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10 biggest challenges for HR leaders in 2024

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You don’t have to be an experienced HR leader to realize how challenging the job is these days. On top of the normal day-to-day work, there are the added complications of how much is in flux at the workplace.

In just the past five years, we’ve seen a sudden shift from in-person to remote work, then to more complex hybrid arrangements. Meanwhile, a robust job market has meant increased employee expectations all around. And, of course, there are the still evolving challenges coming from new technology like AI.

All this can make it feel impossible to do the job well anymore. To help you untangle some of these challenges and gain some perspective, we’ve gone ahead and listed out the most prominent HR challenges you’ll likely face this year, along with tips for tackling them.

Harnessing the power of emerging tech

New technology has always been transforming the way we work, but lately it seems like it’s kicked into overdrive. This is largely due to advances being made in the AI and machine learning fields, although data analytics and automation are also changing how we think about work. For HR leaders, this can present just as many opportunities as it does challenges. Leveraging these technologies can help streamline HR processes, enhance decision-making, and even improve employee experiences. At the same time, a failure to understand their potential impact on the workforce could be damaging.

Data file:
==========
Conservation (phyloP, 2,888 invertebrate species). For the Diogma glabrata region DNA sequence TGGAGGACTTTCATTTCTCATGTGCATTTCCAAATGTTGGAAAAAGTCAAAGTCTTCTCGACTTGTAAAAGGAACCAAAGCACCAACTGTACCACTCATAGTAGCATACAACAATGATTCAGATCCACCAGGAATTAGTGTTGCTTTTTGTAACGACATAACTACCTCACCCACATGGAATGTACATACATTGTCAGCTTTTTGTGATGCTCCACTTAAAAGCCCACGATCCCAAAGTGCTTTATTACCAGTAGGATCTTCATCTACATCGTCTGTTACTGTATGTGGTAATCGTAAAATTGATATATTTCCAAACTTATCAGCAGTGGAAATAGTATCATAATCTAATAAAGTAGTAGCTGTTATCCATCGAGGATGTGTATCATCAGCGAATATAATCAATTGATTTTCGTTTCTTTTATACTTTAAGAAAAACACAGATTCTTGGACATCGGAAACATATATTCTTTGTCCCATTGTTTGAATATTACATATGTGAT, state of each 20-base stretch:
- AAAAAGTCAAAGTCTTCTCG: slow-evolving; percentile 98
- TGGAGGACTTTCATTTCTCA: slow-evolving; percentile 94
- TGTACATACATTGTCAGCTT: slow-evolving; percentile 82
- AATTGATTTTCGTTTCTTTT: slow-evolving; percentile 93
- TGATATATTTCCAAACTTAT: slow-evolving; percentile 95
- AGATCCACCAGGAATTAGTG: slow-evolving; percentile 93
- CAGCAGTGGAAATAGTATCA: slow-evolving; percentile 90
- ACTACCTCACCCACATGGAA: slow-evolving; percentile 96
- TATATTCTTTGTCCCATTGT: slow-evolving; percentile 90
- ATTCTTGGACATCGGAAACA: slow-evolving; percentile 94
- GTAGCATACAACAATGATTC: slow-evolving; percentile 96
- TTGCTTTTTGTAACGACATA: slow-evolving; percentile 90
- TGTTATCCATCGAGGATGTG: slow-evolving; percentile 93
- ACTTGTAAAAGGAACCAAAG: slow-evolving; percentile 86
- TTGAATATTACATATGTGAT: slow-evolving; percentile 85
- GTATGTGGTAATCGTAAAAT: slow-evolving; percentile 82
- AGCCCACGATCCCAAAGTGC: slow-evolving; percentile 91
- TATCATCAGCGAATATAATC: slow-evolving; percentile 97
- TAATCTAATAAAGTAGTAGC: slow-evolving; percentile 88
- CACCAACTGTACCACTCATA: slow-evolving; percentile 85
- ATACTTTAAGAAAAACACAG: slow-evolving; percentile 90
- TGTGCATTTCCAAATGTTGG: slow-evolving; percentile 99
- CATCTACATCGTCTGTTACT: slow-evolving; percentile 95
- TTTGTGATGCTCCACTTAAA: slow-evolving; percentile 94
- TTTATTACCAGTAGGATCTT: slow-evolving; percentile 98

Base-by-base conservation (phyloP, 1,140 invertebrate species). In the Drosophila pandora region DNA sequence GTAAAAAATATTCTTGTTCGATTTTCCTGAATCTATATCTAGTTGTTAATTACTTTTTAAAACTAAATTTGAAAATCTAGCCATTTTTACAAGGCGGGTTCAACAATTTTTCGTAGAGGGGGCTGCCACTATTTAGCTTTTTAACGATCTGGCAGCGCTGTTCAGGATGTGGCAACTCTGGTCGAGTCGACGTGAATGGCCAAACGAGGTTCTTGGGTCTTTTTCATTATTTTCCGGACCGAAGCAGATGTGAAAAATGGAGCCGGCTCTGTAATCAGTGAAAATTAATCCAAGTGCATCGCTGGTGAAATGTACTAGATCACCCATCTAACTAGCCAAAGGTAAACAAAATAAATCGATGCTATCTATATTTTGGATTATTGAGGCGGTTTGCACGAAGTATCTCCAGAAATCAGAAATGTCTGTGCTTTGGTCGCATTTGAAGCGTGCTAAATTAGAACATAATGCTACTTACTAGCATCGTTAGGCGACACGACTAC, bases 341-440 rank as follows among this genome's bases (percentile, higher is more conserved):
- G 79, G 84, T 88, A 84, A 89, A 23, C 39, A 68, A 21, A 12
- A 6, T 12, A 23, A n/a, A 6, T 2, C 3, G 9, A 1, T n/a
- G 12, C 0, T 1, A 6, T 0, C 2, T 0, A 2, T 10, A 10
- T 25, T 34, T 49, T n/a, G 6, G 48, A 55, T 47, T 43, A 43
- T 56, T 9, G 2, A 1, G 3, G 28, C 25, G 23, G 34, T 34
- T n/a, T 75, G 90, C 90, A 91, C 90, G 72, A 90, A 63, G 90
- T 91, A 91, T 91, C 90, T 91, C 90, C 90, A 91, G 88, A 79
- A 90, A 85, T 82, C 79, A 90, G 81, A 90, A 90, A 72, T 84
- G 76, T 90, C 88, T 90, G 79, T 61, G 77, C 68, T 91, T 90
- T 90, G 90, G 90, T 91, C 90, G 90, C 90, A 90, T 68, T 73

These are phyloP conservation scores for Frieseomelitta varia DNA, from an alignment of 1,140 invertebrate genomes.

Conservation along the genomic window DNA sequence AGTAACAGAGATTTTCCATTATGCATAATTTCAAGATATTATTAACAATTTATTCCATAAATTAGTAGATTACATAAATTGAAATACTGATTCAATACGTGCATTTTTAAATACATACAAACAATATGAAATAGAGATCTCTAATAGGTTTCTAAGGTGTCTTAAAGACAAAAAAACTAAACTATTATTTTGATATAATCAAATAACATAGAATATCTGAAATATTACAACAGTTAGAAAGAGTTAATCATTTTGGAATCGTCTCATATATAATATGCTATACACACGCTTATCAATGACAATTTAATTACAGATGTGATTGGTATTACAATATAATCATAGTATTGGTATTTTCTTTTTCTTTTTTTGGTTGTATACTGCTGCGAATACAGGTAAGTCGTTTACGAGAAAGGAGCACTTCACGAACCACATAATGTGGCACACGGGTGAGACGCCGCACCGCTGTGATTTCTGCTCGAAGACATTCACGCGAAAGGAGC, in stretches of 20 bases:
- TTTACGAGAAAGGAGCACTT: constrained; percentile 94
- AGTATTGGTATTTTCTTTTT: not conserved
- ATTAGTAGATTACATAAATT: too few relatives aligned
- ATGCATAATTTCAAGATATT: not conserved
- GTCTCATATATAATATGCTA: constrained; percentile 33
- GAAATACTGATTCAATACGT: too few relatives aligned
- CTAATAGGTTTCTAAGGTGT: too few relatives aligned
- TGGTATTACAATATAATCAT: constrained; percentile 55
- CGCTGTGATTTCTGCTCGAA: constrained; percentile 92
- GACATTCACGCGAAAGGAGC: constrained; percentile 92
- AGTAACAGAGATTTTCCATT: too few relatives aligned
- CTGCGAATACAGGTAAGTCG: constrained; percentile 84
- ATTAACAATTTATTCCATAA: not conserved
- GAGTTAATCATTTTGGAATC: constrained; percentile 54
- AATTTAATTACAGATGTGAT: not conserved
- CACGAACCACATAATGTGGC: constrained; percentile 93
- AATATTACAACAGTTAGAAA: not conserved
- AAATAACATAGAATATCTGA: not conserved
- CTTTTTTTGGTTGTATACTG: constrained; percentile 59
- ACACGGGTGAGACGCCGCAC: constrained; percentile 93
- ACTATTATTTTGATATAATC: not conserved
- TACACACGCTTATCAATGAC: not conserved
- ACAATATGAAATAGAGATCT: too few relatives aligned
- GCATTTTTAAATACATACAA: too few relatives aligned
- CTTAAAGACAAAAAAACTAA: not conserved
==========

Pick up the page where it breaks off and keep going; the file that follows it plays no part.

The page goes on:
What’s the best course then for today’s HR leaders? As impressive as much of this new technology is, the best course may be to just treat it as any other new initiative. That is to say, don’t try to take advantage of all of these new capabilities at once. Instead, take a more incremental approach that gives you ample time to educate employees on how to best use it, as well as the space to enforce best practices. If needed, bring in outside experts to help establish these rules and ensure any new technology is being used correctly. As HR experts, just remember that your role should be to establish the ideal conditions for this to occur and, if necessary, put up guardrails.

Few saw the sudden shift to remote work that took place after the COVID-19 pandemic. And, judging by the confusion that has reigned in the workplace ever since, few have been able to predict what’s the best way for everyone to work ever since. For the time being, most organizations seemed to have settled on some kind of fluid hybrid arrangement. Some employees might be fully remote, some might be in-office, and some might navigate between the two. This flexible arrangement certainly has its benefits, but it continues to pose real challenges for HR.

In order to successfully navigate the complexities of managing dispersed teams, HR leaders will need to focus on balancing flexibility with productivity. One way to do this is to establish clear communication channels for all employees, whether in-person or remote. Make sure that every employee is aligned when it comes to checking in with managers and working with teams. Likewise, ensure that the onboarding process (both in-person and virtual) helps outline what employees should expect as they work either remotely or at the office. Your job here should be to set them up for success.